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Dev.to API library for .NET πŸš€

turnerj profile image James Turner ・1 min read

With a few articles (Vue Twitter Bot & React Twitter Bot) recently talking about creating automated Twitter bots for posting articles for a particular topic, I thought I would chip in and write a basic library for any .NET clients. It is a fully async library using .NET Standard.

GitHub logo Turnerj / forem-dotnet

.NET API interface for Forem apps. Forem is the platform which powers DEV and other online communities.

Forem API for .NET

API interface for Forem apps. Forem is the platform which powers DEV and other online communities.

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API Support

We attempt to support all the API endpoints per the Forem/DEV API, which includes:

  • Articles
  • Users
  • Podcasts
  • Videos

Where available, the library supports pagination and page size controls If there is an API endpoint that isn't currently supported, feel free to open an issue or create a PR.

Getting Started

With DI

using Microsoft.Extensions.DependencyInjection
services.AddForemApi(new Uri("https://dev.to/"));
using Forem.Api
public class MyClass
{
    private IArticlesService ArticlesService { get; }
    private ITagsService TagsService { get; }
    public MyClass(IArticlesService articlesService, ITagsService tagsService)
    {
        ArticlesService = articlesService;
        TagsService = tagsService;
    }

    public async Task DoWork()
    {
        var articles = await ArticlesService.GetArticlesAsync();
        
        //
…

It is early days as the API is likely going to change a bit and probably will need an API key at some point but might help some people get started easier.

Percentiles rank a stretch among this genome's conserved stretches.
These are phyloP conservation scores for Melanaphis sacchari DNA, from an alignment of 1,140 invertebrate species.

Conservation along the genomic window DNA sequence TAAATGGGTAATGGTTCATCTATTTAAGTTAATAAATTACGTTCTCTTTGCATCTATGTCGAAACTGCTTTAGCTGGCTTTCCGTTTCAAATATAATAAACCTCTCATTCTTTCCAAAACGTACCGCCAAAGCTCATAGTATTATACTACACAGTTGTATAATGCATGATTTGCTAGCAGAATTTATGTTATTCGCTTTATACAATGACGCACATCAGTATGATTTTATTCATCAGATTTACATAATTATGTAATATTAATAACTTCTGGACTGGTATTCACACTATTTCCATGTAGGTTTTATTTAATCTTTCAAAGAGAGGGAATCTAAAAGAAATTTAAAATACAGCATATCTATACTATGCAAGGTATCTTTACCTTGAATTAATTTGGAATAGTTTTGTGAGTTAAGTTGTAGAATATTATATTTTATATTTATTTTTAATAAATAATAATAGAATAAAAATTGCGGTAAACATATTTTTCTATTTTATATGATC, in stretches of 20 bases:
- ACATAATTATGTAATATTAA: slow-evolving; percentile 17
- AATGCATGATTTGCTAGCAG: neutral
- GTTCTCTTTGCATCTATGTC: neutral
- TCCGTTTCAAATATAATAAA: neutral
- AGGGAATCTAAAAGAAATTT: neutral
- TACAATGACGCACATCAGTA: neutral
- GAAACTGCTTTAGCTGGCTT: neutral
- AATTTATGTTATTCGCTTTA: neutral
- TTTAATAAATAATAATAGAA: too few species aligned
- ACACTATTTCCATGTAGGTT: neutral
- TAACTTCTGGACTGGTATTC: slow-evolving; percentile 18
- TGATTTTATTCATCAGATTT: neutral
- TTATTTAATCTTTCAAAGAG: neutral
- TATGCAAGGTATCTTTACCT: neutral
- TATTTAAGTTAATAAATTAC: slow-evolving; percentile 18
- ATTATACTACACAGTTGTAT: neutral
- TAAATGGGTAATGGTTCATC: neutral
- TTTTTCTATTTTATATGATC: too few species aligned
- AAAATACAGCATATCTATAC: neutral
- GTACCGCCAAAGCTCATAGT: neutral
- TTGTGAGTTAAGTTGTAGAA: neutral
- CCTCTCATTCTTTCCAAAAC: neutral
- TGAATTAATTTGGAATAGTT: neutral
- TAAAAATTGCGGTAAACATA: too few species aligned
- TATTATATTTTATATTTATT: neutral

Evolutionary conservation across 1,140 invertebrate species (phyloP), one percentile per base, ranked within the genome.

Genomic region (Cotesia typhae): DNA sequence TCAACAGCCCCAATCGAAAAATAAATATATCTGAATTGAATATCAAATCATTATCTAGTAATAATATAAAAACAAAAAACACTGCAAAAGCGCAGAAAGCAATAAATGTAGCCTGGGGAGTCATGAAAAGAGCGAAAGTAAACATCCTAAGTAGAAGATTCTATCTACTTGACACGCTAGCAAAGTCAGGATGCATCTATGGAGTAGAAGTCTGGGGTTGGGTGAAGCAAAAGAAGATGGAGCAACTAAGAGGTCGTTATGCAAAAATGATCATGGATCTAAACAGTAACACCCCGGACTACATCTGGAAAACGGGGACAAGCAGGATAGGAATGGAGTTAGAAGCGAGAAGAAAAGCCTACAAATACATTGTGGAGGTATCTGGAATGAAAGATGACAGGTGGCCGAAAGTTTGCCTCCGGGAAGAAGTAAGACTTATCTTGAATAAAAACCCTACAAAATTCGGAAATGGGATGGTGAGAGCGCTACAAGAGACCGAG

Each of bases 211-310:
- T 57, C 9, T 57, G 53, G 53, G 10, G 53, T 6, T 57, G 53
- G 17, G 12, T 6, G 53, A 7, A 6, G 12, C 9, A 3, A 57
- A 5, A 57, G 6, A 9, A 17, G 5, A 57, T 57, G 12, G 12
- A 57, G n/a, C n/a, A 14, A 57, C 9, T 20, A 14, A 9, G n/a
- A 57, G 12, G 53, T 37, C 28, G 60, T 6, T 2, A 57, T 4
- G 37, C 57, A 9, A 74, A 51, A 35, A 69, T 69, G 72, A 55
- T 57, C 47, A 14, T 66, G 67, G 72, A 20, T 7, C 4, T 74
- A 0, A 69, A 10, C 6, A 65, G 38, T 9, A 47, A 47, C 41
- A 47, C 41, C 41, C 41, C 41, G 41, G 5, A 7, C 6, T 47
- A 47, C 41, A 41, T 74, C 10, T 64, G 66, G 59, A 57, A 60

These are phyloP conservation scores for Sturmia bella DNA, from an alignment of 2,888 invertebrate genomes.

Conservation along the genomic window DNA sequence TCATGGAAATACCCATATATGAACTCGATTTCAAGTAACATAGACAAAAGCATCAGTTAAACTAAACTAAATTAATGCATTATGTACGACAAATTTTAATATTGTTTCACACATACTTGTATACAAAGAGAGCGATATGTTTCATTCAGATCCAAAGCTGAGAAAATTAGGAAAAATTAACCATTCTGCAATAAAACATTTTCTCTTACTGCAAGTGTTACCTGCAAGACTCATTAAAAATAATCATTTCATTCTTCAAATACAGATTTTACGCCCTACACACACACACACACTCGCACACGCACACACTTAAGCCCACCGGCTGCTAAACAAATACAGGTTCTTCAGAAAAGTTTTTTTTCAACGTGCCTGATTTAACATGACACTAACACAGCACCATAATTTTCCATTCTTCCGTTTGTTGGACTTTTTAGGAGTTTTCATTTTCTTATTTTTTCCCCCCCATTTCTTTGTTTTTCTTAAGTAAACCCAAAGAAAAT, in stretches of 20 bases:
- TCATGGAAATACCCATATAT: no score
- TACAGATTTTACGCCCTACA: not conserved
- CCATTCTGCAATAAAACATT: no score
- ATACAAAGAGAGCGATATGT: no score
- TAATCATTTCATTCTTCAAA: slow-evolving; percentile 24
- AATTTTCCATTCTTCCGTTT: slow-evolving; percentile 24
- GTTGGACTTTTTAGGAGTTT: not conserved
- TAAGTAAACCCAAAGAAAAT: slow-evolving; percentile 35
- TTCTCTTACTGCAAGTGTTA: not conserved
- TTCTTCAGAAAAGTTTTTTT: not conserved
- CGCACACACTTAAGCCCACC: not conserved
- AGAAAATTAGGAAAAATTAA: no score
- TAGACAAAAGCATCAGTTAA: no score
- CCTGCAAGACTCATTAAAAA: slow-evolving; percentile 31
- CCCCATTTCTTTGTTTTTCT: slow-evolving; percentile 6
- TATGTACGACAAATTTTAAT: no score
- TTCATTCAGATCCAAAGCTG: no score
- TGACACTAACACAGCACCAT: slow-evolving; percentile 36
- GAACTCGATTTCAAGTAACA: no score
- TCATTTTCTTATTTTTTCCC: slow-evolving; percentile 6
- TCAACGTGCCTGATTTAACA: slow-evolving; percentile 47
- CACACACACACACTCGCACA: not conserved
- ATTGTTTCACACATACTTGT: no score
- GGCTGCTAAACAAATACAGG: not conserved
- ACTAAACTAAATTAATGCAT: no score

You can grab it on NuGet here.

Happy to work with the DEV team to make sure this library supports the current and future APIs for the site. πŸ™‚

Posted on by:

turnerj profile

James Turner

@turnerj

Director - Innovator of Things - Co-Author of Your First Year In Code

Discussion

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Hi James! Well done! I feel like more tools and clients will appear this year :-)

The great thing about having a public API is to witness what the community will come up with! I remember Ben saying they will likely open up the API in 2019 so hold tight :D

A technical question: the fact that it's async means that the whole app has to be async? I'm not familiar with modern .NET.

It isn't yet up on Nuget - it might be better under a Dev.to managed Nuget account. Maybe even have the repo on Github under Dev.to's account? Happy to help maintain it as an "official" repo. πŸ™‚

Usually the things go in the other direction in open source. A third party library pops up, it gets used by many people and form a community around it and then possibly it gets "officially" adopted by the mother project, or at least endorsed on their GitHub page.

A couple of examples: Python's json and multiprocessing were added way back in 2008 to the standard library because the respective third party projects (simplejson and multiprocessing) were used by everyone and it made sense to make them part of the language. Ruby's arel was heavily used by Rails and a ton of other projects for many years before Rails officially decided to adopt it and move it under its umbrella.